Vincent van Gogh, Skull with Burning Cigarette (c. 1885)
Harm reduction has long been the mantra of the British approach to the problem of drug addiction, particularly to heroin. The argument in favour of this approach is as follows:
Certain people will continue to take drugs whatever prohibitive or restrictive measures are taken to interdict supply, and whatever therapeutic means are employed to encourage them to stop.
These people are a hazard to themselves and to others, for example by taking variable quantities of the drug, thus risking dangerous overdose, and by sharing needles so that they spread blood-borne viruses which, by means of sexual contact, can enter the general population.
Moreover, these people who will take drugs irrespective of anything else generally find it difficult or impossible to meet the economic costs of continuing by legal means, and therefore resort to crime to ‘feed their habit,’ thus causing much misery to the rest of the population.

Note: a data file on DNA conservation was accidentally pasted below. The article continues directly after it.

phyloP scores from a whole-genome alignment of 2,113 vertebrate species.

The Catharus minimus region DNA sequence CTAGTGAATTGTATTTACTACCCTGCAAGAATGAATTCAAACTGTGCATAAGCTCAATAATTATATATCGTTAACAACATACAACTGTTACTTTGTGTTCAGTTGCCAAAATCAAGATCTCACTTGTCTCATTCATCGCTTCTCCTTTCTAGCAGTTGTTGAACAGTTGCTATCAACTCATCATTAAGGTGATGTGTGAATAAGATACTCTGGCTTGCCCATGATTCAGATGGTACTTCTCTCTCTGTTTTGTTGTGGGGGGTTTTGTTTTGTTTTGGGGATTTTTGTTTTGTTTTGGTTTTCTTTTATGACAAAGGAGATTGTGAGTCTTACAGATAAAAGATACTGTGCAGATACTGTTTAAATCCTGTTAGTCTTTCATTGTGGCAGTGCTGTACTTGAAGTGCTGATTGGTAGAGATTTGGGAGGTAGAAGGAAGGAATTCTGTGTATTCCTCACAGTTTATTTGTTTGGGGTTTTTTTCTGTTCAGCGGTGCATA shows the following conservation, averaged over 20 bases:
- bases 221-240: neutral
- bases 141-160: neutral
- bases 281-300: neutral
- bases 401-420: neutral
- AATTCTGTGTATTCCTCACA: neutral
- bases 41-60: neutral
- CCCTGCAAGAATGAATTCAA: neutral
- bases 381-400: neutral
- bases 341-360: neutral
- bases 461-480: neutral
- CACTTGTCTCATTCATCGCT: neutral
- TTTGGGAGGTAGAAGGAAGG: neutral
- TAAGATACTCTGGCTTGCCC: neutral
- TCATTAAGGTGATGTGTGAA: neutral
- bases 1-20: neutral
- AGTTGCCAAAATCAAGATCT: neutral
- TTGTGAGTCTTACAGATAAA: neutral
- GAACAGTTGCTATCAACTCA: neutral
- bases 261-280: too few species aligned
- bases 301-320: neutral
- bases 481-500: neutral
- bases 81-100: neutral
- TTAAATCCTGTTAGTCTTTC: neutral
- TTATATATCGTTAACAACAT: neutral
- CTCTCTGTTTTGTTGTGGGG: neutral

In view of the intractability of their addiction, then, it is best to supply them with drugs and injecting equipment that will reduce, though not entirely eliminate, the harm they do to themselves and others.
It is not my purpose here to argue whether harm reduction works or not, a question of formidable complexity and indeed moral import. I wish merely to point out an interesting contradiction, of some cultural significance, in the British Medical Journal, which has in the past published a large number of articles in favour of harm reduction.
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